CBG or Canabigerol: What is that?
Often when we think of the words “Cannabis” and“cannabinoids” the first thing that comes to mind is tetrahydrocannabinol, more commonly called THC. Why do we even think about this? Simple: this is the cannabinoid whose effects we feel more strongly and immediately when we consume marijuana.
Thanks to the new studies carried out by the researchers, more than 100 different cannabinoids have been found in the Cannabis, each of which has particular effects. These include CBG, or cannabigerol, which has been found to be very effective against pain, nausea, multiple sclerosis and Huntington’s disease.
WHAT IS CANNABIGEROL?
The cannabigerol, commonly known as CBG, is a phytocannabinoid present in cannabis. It is considered non-psychoactive, as preliminary studies have shown that in mice and rats it does not cause any narcotic effects on THC gender.
The CBG was first discovered in 1964 as a hashish component. It is composed of cannabigerolic acid, or CBGA, which is actually one of the first cannabinoids that form in the cannabis plant.
As the plant matures, enzymes convert CBGA into a wide variety of other cannabinoids acids, including THCA, CBDA, and CBCA. Then, through drying, maturing, and heating, most of these cannabinoids turn into non-acid versions such as THC, CBD, and CBC.
CBG is considered to be a mild CB1 receptor antagonist of the endocannabinoid system. This means that it can inhibit the effects of CB1 agonists, more particularly THC, and thus interfere with the effects of other cannabinoids. CBG is believed to interact with CB2 receptors, but it is not entirely clear whether it exerts agonist or antagonist effects on this receptor class.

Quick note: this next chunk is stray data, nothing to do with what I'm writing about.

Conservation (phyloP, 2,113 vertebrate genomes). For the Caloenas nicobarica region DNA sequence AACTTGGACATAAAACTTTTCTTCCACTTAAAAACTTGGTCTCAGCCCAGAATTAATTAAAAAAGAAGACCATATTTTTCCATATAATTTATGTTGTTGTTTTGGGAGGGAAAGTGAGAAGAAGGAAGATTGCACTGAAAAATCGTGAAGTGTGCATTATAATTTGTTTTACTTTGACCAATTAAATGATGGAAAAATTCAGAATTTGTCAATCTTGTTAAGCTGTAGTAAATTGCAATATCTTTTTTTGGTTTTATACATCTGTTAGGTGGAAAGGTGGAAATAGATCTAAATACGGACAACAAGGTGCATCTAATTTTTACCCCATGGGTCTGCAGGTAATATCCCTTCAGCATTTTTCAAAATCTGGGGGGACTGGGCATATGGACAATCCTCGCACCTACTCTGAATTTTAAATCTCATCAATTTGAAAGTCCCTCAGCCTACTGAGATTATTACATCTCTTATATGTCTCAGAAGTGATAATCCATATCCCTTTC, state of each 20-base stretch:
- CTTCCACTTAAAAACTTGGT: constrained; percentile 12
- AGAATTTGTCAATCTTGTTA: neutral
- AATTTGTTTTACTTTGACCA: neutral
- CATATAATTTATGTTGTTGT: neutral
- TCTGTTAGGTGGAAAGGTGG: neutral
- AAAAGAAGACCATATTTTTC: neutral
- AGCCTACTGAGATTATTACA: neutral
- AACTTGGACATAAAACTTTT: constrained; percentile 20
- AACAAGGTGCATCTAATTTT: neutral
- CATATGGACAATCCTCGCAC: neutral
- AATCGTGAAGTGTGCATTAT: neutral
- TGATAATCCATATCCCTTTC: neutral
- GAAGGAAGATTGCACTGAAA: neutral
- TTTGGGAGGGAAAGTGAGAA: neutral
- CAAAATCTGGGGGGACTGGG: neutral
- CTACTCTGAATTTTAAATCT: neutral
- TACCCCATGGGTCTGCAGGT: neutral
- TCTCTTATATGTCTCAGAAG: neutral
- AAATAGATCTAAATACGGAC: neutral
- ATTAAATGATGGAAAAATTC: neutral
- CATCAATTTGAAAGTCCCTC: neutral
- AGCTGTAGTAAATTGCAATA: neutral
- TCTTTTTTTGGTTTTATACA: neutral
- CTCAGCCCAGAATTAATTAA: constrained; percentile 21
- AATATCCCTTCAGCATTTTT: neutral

THE THERAPEUTIC POTENTIAL OF CBG
Research into the therapeutic properties of cannabis is still in its infancy. However, in recent years a fair amount of research has been done on CBG, which suggest that this cannabinoid has a wide variety of therapeutic benefits.
CBG AS A NEUROPROTECTOR
In 2015, researchers from the Department of Biochemistry and Molecular Biology at the University of Madrid, Spain, found that CBG has unique neuroprotective properties. Researchers used two different in vivo models of Huntington’s disease in mice, characterized by a progressive collapse of nerve cells in the brain.
The study found that CBG was very active as a neuroprotector, making improvements in motor deficits and at the same time protecting neurons. The study also showed that CBG has the ability to positively influence the expression of certain genes related to Huntington’s disease.
Another study published in the Journal of Neuroimmune Pharmacology in 2012 addressed CBG and its effects on multiple sclerosis.
The study, conducted by researchers of Vivacell biotechnology España, found that the cannabigerol is a potent anti-inflammatory and neuroprotective agent. Using an in vivo model, researchers found that CBG helps mediate multiple sclerosis symptoms, and at the same time modulates the expression of key genes involved in the disease.